Effective plasma radius
The definition of the effective plasma radius is non-trivial for stellarators, yet needed for comparing the measurements of diagnostics. Various alternative definitions are possible, some of which are discussed below. The numerical value of the effective radius has hardly more significance than that of providing a flux surface label, except when plasmas from different machines are compared. Therefore, this issue is relevant for the elaboration of multi-machine Scaling laws.
Contents
Normalized effective radius based on flux
If the flux surfaces are known (typically, by calculating the Magneto-Hydrodynamic equilibrium), and assuming the existence of toroidally nested flux surfaces, the simplest procedure is to define the mean radius as a function of some flux quantity (i.e., any quantity that is constant on a flux surface).
E.g., at TJ-II, magnetic equilibria can be obtained from the VMEC code (see TJ-II:Magnetic coordinates). It returns ψ, the toroidal magnetic flux. The normalized effective radius is defined by
- $ \rho_{\rm eff} = \sqrt{\psi_N} $
where ψ_{N} is the normalized toroidal flux, such that it is 0 on the magnetic axis and 1 at the Last Closed Flux Surface (LCFS).
Effective radius based on flux
To obtain the dimensional effective radius r_{eff} (in meters) of a flux surface, it is common to make the assumption that the shape of the flux surface does not deviate much from a torus. In this case, several possibilities exist to define a radius:
- Based on the volume V(ψ) enclosed in a flux surface (using V = 2 π^{2}Rr_{eff}^{2})
- Based on the surface area S(ψ) of a flux surface (using S = 4 π^{2}Rr_{eff})
Here, R is the major radius of the torus. Particularly in helical systems, choosing a value of R may be inappropriate (since the magnetic axis is not a circle, and the shape of the flux surfaces deviates from that of a torus). One can avoid making an (arbitrary) choice for R by defining
- r_{eff} = 2V/S
This still implicitly assumes the surfaces are very similar to a torus.
A different approach is offered by recognizing that the flux surfaces are topological toroids of a single parameter. Then, the surface area and volume corresponding to such surfaces are related via a differential equation (dV = S dr). Assuming only that S is linear in r_{eff} (or V is cuadratic in r_{eff}), it follows that dr = (dS/S) dV/dS = dr/r dV/dS, so:
- r_{eff} = dV/dS
This definition is more general, although its validity is subject to the mentioned assumption. A fully general definition follows from
- $ r_{\rm eff} = \int_0^V{dV'/S(V')} $
but it requires knowledge of the full equilibrium in terms of the function S(V).
Effective radius based on poloidal cross sections
A poloidal cross section is a cut of the flux surface with the plane φ = cst. The result of such a cut is a closed curve, of which its circumference and area are easily determined; an effective plasma radius can then be deduced, assuming the curve deviates only slightly from a circle. The mean plasma radius can be determined by averaging the result over the angle φ.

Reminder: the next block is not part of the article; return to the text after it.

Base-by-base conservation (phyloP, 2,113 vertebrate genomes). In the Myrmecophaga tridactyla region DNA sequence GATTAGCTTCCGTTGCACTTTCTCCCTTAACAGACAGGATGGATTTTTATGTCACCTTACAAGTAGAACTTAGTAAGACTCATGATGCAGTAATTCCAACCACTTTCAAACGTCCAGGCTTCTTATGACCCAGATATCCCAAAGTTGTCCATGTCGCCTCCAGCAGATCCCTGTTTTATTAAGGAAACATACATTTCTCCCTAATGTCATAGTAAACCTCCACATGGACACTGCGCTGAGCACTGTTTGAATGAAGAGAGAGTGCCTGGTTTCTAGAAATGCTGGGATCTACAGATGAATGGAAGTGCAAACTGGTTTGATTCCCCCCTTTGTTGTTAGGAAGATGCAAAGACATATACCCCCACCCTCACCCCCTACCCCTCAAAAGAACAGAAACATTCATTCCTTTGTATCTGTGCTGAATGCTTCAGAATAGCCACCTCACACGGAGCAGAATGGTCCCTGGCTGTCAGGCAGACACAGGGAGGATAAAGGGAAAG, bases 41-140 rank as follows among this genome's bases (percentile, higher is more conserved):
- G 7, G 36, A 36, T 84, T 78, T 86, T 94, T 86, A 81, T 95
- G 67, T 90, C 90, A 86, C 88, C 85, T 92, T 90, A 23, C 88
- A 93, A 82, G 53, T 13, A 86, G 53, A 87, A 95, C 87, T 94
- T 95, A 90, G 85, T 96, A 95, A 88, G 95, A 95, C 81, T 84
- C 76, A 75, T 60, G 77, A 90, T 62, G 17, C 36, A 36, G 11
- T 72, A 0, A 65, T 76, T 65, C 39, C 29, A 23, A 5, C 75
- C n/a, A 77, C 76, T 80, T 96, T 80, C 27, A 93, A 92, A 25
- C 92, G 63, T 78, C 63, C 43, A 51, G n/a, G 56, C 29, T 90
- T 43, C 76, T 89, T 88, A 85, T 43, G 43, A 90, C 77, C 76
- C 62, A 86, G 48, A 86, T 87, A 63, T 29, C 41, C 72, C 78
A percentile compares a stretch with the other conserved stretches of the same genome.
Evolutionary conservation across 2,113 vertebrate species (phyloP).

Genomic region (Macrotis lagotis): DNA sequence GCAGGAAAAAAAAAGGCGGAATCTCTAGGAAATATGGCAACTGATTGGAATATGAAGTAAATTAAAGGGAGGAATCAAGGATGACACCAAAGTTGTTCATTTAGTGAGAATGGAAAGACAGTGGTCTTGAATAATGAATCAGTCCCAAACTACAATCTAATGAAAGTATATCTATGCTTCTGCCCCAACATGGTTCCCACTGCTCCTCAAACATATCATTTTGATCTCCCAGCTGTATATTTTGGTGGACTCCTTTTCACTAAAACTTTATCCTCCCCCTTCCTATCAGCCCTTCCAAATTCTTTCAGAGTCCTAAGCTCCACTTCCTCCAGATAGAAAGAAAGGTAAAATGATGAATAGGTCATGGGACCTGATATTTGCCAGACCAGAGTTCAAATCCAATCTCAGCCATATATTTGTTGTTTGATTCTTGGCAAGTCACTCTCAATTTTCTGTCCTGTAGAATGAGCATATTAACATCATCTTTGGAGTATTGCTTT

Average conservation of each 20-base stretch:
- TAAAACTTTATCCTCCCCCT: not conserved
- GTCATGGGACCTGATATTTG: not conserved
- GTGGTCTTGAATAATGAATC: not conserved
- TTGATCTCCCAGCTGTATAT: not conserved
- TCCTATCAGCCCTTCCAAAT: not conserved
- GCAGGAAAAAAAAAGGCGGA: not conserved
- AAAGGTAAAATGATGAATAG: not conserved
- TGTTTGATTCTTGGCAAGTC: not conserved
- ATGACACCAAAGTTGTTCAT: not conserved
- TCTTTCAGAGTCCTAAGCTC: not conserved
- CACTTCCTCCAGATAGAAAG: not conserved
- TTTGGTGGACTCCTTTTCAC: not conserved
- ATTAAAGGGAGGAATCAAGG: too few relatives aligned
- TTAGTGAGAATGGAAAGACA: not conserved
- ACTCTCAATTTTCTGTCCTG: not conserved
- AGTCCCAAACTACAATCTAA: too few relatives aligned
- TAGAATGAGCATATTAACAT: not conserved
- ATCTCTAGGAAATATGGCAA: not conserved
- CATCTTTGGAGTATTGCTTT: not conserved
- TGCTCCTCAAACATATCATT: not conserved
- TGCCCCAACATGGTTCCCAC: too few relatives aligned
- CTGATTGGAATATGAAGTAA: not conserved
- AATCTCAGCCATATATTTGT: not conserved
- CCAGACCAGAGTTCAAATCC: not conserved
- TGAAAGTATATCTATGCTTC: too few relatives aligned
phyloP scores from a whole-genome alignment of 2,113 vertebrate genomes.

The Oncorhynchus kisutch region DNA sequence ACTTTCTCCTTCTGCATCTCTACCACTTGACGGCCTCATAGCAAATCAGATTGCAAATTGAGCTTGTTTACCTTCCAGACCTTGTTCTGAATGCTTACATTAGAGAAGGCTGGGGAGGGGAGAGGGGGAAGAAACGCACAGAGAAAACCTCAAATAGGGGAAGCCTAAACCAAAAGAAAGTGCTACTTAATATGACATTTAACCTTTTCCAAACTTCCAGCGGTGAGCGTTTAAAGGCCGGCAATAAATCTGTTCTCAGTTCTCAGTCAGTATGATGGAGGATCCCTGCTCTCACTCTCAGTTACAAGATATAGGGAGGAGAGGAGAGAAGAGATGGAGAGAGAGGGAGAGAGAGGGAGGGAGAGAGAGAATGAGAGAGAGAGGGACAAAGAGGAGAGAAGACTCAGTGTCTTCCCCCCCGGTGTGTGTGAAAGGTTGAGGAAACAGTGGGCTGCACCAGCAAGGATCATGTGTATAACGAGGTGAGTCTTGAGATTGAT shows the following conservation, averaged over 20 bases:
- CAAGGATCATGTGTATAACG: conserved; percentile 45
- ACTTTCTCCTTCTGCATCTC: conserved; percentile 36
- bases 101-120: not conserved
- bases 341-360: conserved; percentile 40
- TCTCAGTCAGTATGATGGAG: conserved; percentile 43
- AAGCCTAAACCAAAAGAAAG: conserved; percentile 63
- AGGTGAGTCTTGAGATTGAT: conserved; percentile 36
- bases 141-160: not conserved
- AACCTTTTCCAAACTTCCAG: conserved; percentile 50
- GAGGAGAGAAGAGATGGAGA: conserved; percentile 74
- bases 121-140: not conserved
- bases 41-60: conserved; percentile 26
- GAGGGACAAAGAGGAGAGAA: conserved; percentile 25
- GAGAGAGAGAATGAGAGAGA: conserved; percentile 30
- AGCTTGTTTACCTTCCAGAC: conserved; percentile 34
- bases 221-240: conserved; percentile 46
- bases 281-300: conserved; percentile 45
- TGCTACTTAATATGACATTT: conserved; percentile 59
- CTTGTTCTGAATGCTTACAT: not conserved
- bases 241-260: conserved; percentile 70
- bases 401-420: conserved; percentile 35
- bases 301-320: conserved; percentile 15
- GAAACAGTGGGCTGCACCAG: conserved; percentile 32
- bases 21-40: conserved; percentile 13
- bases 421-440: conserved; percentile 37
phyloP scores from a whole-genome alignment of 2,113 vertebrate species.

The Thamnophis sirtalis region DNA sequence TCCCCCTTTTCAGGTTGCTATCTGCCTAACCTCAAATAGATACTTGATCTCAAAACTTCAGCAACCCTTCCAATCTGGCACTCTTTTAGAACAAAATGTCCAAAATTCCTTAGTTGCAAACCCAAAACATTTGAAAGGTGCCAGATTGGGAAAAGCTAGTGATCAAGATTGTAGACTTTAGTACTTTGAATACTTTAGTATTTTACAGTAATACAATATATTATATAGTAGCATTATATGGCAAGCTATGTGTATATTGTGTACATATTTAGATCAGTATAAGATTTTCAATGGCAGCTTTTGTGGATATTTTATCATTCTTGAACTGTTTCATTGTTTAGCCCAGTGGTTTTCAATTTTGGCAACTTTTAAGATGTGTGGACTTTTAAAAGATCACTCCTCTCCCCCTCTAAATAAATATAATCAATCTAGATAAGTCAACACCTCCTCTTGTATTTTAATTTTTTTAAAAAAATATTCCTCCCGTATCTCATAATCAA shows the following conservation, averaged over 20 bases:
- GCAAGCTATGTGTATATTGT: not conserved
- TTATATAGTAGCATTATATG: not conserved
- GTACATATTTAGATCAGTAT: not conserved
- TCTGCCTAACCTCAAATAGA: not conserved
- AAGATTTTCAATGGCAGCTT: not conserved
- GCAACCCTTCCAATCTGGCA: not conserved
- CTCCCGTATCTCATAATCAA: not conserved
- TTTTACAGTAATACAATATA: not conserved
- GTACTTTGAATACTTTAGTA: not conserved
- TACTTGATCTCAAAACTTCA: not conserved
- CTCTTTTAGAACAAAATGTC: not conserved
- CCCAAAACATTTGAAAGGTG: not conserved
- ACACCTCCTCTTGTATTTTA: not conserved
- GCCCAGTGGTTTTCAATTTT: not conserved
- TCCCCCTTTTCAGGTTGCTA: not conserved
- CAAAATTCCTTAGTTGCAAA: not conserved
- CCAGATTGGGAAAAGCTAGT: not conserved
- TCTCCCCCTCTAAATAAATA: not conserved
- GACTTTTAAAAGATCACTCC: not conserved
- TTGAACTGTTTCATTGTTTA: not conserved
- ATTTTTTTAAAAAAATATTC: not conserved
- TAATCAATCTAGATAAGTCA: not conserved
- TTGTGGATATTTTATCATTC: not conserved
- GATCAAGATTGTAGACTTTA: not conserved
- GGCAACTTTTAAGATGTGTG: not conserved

While the procedure is adequate for toroidally symmetric plasmas, it is not clear that this is also the case for non-axisymmetric systems, since the flux surface intersects the plane φ = cst obliquely, possibly leading to an over-estimate of the actual plasma size. The intersection angle can be deduced from the inner product
- $ \vec \nabla \psi \cdot \vec \nabla \phi $
which is zero for axisymmetic systems (since ψ does not depend on φ), but non-zero for stellarators.
Effective radius based on field lines
If the flux surfaces are not known, the effective radius of a surface traced out by a field line can be found by following the field line and calculating the geometric mean of the distance between points on the field line and the magnetic axis. The mean should be weighed with 1/B in order to account for the variation of the field strength along the flux surface.
This procedure, while general in principle, still assumes that the field lines lie on flux surfaces. It can be used for magnetic configurations with magnetic islands, although this requires applying some special treatment for points inside the islands. It may be argued that assigning an effective radius to spatial points inside a magnetic island is not very useful, since such points are topologically disconnected from the main plasma volume. Similarly, the definition of an effective radius in ergodic magnetic zones is ambiguous, since the concept of flux surface has no meaning inside an ergodic zone. ^{[1]}
Hybrid definitions
- Use the flux-based normalized effective radius ρ_{eff} defined above and multiply by the mean field-line based radius of the LCFS.
See also
- Comments on the use of the minor radius for stellarators, where it is argued that it is preferable to use the Volume or Surface directly, instead of the effective radius, in view of the ambiguities in the definition of the latter - at least when making comparisons between different machines, e.g., in the framework of Scaling laws.